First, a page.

Trade plays a major role in Croatian economic output. In 2007 Croatia's exports were valued at USD 12.84 billion (24.7 billion including service exports). According to Healy Consultants, trade in Croatia is bolstered by its low trade-weighted average tariff of just 1.2%. Croatia has a stable market economy accompanied by a strong and stable currency, the Kuna.
During the 19th century the Kingdom of Croatia had a high ratio of population working in agriculture. Many industrial branches developed in that time, like forestry and wood industry (stave fabrication, the production of potash, lumber mills, shipbuilding). The most profitable one was stave stave fabrication, the boom of which started in the 1820s with the clearing of the oak forests around Karlovac and Sisak and again in the 1850s with the marshy oak masses along the Sava and Drava rivers. Shipbuilding in Croatia played a huge role in the 1850s Austrian Empire, especially the longe-range sailing boats. Sisak and Vukovar were the centres of river-shipbuilding. Slavonia was also mostly an agricultural land and it was known for its silk profuction. Agriculture and the breeding of cattle were the most profitable occupations of the inhabitants. It produced corn of all kinds, hemp, flax, tobacco, and great quantities of liquorice.
In 1910 8,5% of the population lived in urban settlements. The slow rate of modernization before the World War 1 caused extensive emigration. According to estimates, roughly 400,000 Croats emigrated from Austria-Hungary between 1880 and 1914. In 1918 Croatia became part of the Kingdom of Yugoslavia, which was in the interwar period one of the least developed countries in Europe. Pre-1945 industrialization was slow and centered on textile mills, sawmills, brick yards and food-processing plants. Economy was stil traditionally based on agriculture and raising of livestock, while peasants accounted for more than half of Croatia's population.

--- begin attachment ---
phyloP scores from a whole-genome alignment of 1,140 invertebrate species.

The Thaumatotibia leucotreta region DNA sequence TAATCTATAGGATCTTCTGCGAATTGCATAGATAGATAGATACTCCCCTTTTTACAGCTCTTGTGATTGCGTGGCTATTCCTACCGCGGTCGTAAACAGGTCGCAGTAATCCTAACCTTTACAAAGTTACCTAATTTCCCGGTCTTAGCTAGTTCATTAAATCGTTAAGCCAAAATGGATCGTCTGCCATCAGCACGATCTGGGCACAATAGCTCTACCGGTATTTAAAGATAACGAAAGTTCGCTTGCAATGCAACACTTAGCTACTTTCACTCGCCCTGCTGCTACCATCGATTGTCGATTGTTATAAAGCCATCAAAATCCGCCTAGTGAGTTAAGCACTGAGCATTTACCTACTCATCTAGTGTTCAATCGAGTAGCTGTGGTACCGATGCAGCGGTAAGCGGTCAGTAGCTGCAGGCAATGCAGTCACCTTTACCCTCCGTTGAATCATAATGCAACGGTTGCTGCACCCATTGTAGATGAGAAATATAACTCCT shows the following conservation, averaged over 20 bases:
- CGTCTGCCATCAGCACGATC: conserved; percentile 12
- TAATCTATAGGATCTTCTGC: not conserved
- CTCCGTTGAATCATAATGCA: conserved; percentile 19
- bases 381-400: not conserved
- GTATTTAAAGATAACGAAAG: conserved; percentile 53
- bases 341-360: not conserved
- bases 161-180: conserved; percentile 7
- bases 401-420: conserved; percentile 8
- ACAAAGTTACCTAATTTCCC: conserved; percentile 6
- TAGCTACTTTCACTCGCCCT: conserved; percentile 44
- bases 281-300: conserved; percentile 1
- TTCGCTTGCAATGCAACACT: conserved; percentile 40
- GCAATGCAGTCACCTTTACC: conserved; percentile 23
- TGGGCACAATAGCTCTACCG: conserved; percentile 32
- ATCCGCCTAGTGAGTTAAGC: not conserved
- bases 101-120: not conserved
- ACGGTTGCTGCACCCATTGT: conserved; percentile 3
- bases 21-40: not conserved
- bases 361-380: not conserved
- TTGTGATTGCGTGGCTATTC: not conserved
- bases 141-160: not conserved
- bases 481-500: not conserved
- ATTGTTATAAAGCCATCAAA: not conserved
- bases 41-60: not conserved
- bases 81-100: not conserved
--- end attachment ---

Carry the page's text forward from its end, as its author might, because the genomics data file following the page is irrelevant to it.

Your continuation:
In 1941 the Independent State of Croatia (NDH), a World War II puppet state of Germany and Italy, was established in parts of Axis-occupied Yugoslavia. The economic system of NDH was based on the concept of "Croatian socialism". The main characteristic of the new system was the concept of a planned economy with high levels of state involvement in economic life. The fulfillment of basic economic interests was primarily ensured with measures of repression. All large companies were placed under state control and the property of the regime's national enemies was nationalized. Its currency was the NDH kuna. The Croatian State Bank was the central bank, responsible for issuing currency. As the war progressed the government kept printing more money and its amount in circulation was rapidly increasing, resulting in high inflation rates. NDH inherited 42% of Yugoslavia's debt to Germany and the total debt of NDH on clearing accounts at the end of 1944 amounted to 969,8 million kunas.
After the World War II, the new Communist Party of Yugoslavia resorted to a command economy on the Soviet model of rapid industrial development. By 1948 almost all domestic and foreign-owned capital had been nationalized. The industrialization plan relied on high taxation, fixed prices, war reparations, Soviet credits, and export of food and raw materials. Forced collectivization of agriculture was initiated in 1949. At that time 94% of agricultural land was privately owned, and by 1950 96% was under the control of the social sector. A rapid improvement of food production and the standard of living was expected, but due to bad results the program was abandoned three years later.